Wait…this makes no sense. He says, “The God Delusion makes me ashamed to be an atheist” — has he read The Language of God? Has he even tried to wade into the embarrassingly inane philosophy of Collins’ BioLogos website? I mean, seriously, if he is such a paragon of intellectual purity that he is furiously offended at Dawkins’ work, why is he not also protesting the grade-school foolishness of Collins’ arguments? Why, in all these sniping public essays he’s been writing these past few years, does he always find excuses to blister the atheists’ hides, while making kindly apologies for or ignoring the greater failings of his creationist and religious friends?

Furthermore, he consistently predicts woe and doom and disaster because those darned atheists are so wrong and stupid and annoying, while never making the same extravagant lamentations about the effects of institutionalized creationism and religion, which has far more public power and influence. Always, the blame falls on those who challenge most strongly the pernicious effects of faiths that defy reason and science.

That’s why he gets called a clueless gobshite and a pusillanimous appeaser and a pusher of nonsense. It has nothing to do with not thinking “that all believers are evil or stupid”, because I don’t think that, and neither do any of these “New Atheists” that I know. In that essay which gave him conniptions, I plainly spelled that out, repeatedly and strongly saying that I think most creationists are victims of a con game, and are neither evil nor stupid. I don’t know how he could now quote two words of mine from that post without noting that all the rest of it contradicts his claims about us…except, perhaps, that strange temporary blindness syndrome that fries his occipital lobe at the sight of “clueless gobshite”.

We’ve also repeatedly pointed out that our opposition to Collins is definitely not because he is a Christian, but it seems to be futile to mention that to these apologists. I guess in a world where Catholic priests can be excused for raping children because they are Christians, it’s hopeless to expect that the slighter offense of being an irrational proselytizer with a poor understanding of evolution won’t be excused for the same reason, that the poor fool is a Christian. It’s an interesting defense; apparently no one will ever be able to criticize a Christian nominee for high office ever again, and the safest strategy for those on that kind of career track is to be the wackiest possible Christian you can be.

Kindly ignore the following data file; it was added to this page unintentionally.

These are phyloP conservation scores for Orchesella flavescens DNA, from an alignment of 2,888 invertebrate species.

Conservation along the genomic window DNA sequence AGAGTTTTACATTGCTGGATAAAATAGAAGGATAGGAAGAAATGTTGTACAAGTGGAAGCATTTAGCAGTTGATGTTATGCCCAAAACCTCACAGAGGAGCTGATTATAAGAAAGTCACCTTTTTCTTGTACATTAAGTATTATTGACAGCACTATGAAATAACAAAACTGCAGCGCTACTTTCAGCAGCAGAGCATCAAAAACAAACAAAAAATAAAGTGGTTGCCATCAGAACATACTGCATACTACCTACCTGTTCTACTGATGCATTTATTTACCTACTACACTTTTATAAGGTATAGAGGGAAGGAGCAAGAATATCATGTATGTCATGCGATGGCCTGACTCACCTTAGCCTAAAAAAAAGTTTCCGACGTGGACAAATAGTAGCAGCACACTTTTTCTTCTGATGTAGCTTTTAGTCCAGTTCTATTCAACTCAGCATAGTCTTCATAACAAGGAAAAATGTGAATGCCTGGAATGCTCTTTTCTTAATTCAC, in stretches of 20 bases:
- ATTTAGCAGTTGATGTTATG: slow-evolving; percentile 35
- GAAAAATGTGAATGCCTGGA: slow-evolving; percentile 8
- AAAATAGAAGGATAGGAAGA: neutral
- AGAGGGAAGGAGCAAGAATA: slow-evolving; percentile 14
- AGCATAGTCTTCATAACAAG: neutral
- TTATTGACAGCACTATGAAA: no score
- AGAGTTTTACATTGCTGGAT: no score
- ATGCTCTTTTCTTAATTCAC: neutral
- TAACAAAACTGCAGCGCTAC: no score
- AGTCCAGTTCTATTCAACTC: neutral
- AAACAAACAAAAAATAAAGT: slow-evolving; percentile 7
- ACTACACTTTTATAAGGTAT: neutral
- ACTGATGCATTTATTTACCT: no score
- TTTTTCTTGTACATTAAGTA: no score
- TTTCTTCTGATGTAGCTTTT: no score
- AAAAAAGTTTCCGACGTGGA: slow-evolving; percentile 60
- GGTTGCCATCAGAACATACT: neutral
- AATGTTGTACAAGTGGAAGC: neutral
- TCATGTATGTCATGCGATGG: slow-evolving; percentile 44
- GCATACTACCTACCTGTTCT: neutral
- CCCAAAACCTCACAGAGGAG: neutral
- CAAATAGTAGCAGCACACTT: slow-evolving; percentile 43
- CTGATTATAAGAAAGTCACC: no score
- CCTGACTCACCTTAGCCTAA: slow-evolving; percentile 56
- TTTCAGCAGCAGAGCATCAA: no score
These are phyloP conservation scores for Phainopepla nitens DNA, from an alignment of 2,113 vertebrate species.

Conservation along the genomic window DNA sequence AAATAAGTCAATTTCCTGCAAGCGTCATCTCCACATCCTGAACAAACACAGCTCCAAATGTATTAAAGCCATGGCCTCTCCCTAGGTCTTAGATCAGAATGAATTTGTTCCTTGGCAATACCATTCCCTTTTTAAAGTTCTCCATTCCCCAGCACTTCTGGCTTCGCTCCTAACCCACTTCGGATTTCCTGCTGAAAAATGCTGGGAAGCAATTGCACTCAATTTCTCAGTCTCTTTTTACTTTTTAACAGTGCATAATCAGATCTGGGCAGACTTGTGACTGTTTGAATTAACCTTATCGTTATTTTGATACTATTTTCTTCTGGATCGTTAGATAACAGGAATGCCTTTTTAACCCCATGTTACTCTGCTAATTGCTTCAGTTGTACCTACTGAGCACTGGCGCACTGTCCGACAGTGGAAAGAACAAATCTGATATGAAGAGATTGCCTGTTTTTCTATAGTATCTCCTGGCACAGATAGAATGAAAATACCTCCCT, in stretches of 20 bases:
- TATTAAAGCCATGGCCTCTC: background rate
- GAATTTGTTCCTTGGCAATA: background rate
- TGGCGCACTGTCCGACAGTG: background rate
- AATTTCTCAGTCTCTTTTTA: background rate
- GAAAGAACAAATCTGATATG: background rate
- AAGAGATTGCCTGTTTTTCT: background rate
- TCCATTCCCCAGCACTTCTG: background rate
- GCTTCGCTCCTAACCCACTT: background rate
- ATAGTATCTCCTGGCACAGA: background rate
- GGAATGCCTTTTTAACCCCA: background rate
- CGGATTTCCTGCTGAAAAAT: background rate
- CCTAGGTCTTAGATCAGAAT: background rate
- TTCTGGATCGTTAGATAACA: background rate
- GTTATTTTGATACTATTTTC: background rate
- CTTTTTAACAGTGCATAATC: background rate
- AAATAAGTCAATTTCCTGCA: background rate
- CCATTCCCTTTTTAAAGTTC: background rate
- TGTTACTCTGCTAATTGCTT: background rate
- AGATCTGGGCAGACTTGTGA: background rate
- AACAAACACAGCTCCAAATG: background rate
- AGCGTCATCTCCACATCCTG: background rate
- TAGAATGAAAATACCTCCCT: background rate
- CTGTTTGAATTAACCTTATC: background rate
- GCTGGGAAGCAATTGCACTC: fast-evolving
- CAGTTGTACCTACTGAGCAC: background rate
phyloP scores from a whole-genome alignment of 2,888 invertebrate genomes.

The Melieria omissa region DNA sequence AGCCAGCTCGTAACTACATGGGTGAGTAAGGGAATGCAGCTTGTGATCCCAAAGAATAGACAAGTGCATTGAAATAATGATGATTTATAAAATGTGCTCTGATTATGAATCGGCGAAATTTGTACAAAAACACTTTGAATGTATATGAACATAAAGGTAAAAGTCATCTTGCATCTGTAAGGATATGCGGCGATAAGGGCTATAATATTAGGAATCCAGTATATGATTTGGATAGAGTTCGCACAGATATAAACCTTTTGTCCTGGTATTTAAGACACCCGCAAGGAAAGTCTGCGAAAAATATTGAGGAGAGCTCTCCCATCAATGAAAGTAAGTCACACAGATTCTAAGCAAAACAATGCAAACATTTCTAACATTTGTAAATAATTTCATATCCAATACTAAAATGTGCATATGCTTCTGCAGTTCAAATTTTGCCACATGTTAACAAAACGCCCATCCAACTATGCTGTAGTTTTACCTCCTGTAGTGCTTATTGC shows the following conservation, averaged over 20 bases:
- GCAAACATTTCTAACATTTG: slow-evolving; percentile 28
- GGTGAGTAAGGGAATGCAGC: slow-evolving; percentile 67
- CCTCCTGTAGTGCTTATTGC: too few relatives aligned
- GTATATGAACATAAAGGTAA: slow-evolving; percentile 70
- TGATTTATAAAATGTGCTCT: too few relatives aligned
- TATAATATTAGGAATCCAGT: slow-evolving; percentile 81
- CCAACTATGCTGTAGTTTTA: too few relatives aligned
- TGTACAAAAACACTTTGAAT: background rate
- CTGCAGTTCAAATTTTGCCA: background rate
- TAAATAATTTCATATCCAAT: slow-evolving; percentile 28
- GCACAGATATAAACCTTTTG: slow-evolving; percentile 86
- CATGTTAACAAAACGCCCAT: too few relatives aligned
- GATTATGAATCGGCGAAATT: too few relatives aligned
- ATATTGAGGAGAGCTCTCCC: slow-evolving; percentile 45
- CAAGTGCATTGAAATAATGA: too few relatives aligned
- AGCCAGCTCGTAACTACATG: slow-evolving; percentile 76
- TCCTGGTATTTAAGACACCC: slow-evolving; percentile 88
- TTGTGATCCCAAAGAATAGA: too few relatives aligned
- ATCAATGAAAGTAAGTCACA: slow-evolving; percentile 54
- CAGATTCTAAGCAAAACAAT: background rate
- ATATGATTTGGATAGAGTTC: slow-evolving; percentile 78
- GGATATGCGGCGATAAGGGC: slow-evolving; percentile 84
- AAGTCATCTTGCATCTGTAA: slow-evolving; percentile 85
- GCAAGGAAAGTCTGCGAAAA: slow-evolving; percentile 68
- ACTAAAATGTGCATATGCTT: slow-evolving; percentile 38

But otherwise, just look at the rhetoric in his essay: at every opportunity, he uses positive language and generous words for his friends the creationists, and the strongest condemnations for prominent atheists; there is absolutely no question where his loyalties lie. At the same time, he levies no blame and holds to no fault the organized liars for Jesus who promote Intelligent Design creationism…while the atheists are taking the country down the road to disaster, disaster, disaster. Could he possibly, at some point in his fading career and diminishing credibility, take a deep, deep breath and notice who is snuggling up to lawmakers and sneaking creationism into our school boards, who is propagandizing creationism to our teachers, who is throwing buckets of money into press releases and ideological conferences (in which Michael Ruse cheerfully participates) that deny science and promote anti-science?

Ah, probably not. He knows he would have no future in a secular world, and his fortunes right now are too strongly tied to his blithe role as the ever-helpful intermediary to the creationists.

There’s more that could be deconstructed in his pathetic whine — Jerry Coyne rips into his claim that atheism damages education. I’m not going to accuse Ruse of being a bloody disaster to progress, though, since he has become a trivial irrelevancy and a rather silly figure who takes pride in standing on a bridge between good science and people who believe Jesus created the dinosaurs, reassuring everyone on the crazy side that it’s OK to cuddle up to ignorance.

I guess I have become so accustomed to the anti-atheist hyperbole that I hadn’t even noticed something several commenters have pointed out: Ruse calls the “New Atheists” “violently anti-religion”. Violently? Really?

Here’s all I can say about that.